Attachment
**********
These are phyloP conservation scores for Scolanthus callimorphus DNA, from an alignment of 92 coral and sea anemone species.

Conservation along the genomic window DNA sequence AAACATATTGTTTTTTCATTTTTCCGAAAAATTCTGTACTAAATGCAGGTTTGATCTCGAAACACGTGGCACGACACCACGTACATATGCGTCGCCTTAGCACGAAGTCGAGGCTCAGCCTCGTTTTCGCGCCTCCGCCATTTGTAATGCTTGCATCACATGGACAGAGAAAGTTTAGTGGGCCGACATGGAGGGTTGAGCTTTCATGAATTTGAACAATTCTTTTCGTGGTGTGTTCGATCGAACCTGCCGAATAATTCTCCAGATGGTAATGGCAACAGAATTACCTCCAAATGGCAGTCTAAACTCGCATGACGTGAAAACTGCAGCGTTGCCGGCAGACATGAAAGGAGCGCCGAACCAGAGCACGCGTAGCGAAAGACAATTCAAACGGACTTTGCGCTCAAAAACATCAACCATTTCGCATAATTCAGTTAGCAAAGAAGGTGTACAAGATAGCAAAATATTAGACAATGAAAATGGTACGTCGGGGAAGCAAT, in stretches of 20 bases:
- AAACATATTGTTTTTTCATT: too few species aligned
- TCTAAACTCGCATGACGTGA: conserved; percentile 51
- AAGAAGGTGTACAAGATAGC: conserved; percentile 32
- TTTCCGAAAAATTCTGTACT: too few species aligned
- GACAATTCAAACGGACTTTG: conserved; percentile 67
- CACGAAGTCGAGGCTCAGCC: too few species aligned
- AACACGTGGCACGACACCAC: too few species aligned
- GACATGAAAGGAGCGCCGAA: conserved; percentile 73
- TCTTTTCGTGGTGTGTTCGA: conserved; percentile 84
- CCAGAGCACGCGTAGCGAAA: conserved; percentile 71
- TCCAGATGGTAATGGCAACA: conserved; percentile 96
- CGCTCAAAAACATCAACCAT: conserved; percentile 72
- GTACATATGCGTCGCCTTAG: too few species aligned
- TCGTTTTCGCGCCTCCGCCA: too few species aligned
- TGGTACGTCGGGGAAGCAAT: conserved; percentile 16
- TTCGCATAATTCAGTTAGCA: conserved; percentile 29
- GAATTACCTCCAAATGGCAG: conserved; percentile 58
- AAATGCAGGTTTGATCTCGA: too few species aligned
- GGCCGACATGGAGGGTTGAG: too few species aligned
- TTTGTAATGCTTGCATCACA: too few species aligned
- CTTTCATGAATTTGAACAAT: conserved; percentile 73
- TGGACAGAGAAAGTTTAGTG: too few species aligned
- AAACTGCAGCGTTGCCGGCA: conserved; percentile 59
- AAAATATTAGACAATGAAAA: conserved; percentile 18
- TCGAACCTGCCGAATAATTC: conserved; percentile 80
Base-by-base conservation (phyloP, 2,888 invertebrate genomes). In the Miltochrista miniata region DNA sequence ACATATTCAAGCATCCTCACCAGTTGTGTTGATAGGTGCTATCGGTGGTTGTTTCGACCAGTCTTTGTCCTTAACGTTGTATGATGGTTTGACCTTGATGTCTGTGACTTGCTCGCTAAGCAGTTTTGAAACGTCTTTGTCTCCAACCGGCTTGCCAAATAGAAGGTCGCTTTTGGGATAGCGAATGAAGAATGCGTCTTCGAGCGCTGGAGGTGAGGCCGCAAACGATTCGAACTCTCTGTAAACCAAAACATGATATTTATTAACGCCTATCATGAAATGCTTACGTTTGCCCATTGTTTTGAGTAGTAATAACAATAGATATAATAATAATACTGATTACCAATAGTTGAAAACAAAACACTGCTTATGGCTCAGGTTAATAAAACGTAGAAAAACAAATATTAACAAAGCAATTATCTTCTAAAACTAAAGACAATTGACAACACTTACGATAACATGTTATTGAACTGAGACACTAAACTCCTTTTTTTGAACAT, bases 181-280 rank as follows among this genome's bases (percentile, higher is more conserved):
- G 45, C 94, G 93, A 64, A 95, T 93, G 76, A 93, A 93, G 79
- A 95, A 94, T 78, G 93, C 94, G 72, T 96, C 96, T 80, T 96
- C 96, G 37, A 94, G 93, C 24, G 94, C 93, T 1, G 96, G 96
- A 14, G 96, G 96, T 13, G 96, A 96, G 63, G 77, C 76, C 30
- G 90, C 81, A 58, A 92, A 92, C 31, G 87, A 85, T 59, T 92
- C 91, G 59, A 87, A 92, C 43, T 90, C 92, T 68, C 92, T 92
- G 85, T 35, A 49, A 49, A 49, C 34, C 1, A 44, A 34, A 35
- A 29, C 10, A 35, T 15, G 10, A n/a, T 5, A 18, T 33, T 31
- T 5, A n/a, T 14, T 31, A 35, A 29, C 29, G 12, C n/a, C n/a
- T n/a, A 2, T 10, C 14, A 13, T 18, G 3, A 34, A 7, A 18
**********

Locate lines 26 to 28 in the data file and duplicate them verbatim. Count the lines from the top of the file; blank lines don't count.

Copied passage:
- AAAATATTAGACAATGAAAA: conserved; percentile 18
- TCGAACCTGCCGAATAATTC: conserved; percentile 80
Base-by-base conservation (phyloP, 2,888 invertebrate genomes). In the Miltochrista miniata region DNA sequence ACATATTCAAGCATCCTCACCAGTTGTGTTGATAGGTGCTATCGGTGGTTGTTTCGACCAGTCTTTGTCCTTAACGTTGTATGATGGTTTGACCTTGATGTCTGTGACTTGCTCGCTAAGCAGTTTTGAAACGTCTTTGTCTCCAACCGGCTTGCCAAATAGAAGGTCGCTTTTGGGATAGCGAATGAAGAATGCGTCTTCGAGCGCTGGAGGTGAGGCCGCAAACGATTCGAACTCTCTGTAAACCAAAACATGATATTTATTAACGCCTATCATGAAATGCTTACGTTTGCCCATTGTTTTGAGTAGTAATAACAATAGATATAATAATAATACTGATTACCAATAGTTGAAAACAAAACACTGCTTATGGCTCAGGTTAATAAAACGTAGAAAAACAAATATTAACAAAGCAATTATCTTCTAAAACTAAAGACAATTGACAACACTTACGATAACATGTTATTGAACTGAGACACTAAACTCCTTTTTTTGAACAT, bases 181-280 rank as follows among this genome's bases (percentile, higher is more conserved):